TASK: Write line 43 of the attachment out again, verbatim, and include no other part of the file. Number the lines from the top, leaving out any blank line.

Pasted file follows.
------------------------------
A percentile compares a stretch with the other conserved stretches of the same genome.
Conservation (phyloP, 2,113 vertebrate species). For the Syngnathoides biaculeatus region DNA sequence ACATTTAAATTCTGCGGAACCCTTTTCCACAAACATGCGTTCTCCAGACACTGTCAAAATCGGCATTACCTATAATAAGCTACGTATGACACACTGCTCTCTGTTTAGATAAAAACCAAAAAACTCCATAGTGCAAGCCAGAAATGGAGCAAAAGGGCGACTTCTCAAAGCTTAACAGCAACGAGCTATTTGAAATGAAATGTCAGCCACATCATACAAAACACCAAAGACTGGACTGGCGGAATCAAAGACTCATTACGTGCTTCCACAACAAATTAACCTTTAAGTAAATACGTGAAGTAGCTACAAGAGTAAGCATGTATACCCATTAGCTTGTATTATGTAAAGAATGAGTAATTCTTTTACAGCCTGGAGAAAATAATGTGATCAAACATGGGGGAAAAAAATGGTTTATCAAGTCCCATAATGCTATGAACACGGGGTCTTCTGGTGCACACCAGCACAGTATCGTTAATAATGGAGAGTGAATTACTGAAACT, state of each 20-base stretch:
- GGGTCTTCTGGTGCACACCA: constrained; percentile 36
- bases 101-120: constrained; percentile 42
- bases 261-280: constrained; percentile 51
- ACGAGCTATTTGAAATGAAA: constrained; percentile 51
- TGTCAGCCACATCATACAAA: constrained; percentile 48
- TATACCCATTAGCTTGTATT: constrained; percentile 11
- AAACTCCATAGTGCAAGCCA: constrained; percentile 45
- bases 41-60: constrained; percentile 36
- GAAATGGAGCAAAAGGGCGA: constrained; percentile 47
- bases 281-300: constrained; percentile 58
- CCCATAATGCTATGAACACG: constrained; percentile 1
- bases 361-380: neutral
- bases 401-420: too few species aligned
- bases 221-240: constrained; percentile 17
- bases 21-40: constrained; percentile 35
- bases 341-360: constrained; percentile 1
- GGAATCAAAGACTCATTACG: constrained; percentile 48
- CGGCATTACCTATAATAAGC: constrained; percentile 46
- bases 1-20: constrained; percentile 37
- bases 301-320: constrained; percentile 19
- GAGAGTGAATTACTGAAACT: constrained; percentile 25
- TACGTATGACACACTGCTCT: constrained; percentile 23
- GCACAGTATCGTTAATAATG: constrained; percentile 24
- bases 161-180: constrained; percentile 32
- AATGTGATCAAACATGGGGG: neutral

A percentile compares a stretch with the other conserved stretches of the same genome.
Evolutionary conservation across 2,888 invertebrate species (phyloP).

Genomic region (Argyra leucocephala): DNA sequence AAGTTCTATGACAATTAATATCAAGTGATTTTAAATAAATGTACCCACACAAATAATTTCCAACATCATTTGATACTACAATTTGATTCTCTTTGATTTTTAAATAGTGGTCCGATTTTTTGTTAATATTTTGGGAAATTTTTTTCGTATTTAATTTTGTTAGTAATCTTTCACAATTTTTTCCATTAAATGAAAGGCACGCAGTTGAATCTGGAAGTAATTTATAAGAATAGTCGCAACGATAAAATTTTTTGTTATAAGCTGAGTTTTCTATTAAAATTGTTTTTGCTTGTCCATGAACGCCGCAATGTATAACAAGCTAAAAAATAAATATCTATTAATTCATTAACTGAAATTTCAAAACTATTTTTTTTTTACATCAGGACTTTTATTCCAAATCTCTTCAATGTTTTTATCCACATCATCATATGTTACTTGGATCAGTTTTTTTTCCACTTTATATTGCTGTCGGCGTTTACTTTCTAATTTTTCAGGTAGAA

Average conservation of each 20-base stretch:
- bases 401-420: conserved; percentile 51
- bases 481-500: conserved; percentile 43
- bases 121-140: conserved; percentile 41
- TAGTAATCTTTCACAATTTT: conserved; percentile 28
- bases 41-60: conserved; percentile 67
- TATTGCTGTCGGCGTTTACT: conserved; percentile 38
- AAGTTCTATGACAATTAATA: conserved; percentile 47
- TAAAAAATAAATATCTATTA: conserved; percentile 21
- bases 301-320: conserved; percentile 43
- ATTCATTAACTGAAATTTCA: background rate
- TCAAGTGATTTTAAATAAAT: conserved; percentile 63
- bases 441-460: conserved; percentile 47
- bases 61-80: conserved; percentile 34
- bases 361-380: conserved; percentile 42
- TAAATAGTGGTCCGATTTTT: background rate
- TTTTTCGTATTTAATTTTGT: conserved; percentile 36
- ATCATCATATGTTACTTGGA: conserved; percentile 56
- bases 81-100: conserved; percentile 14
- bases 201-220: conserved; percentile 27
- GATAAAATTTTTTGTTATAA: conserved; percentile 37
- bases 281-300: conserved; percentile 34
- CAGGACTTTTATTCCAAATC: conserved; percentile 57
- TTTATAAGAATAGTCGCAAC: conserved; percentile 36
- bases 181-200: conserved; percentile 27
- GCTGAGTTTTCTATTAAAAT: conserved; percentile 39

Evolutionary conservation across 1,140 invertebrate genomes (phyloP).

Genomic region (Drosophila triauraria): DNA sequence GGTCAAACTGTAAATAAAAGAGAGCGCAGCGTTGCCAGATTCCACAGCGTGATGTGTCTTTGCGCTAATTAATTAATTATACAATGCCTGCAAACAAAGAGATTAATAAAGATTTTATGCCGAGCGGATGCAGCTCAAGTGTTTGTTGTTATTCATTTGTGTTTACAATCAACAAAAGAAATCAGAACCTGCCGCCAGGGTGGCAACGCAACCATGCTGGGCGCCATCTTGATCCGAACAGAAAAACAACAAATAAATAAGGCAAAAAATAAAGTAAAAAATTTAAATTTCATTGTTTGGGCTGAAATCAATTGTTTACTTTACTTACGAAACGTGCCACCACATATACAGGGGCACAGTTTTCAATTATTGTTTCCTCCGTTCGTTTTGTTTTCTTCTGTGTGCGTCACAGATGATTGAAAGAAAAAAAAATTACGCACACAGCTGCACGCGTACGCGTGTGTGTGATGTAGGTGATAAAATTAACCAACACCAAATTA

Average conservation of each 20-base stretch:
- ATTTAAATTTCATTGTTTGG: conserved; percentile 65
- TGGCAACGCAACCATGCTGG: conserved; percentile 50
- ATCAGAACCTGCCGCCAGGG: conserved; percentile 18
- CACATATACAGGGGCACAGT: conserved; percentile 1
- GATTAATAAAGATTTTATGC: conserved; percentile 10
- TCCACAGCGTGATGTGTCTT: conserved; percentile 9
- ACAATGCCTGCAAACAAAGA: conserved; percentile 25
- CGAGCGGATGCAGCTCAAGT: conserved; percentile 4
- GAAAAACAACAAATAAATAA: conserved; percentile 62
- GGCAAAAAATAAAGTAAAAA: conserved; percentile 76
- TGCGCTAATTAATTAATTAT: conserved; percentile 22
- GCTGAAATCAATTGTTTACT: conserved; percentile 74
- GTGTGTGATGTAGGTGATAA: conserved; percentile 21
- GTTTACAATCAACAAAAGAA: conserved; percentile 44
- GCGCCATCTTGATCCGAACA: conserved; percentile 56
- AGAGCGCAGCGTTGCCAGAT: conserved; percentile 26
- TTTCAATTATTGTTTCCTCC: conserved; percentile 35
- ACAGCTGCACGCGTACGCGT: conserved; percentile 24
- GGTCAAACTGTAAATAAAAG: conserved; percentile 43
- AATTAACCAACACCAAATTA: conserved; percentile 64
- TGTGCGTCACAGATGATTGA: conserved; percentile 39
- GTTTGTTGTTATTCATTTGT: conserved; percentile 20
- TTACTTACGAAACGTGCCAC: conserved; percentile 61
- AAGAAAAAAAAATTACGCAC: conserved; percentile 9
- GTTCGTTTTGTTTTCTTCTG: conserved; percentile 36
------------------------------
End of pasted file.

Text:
- bases 441-460: conserved; percentile 47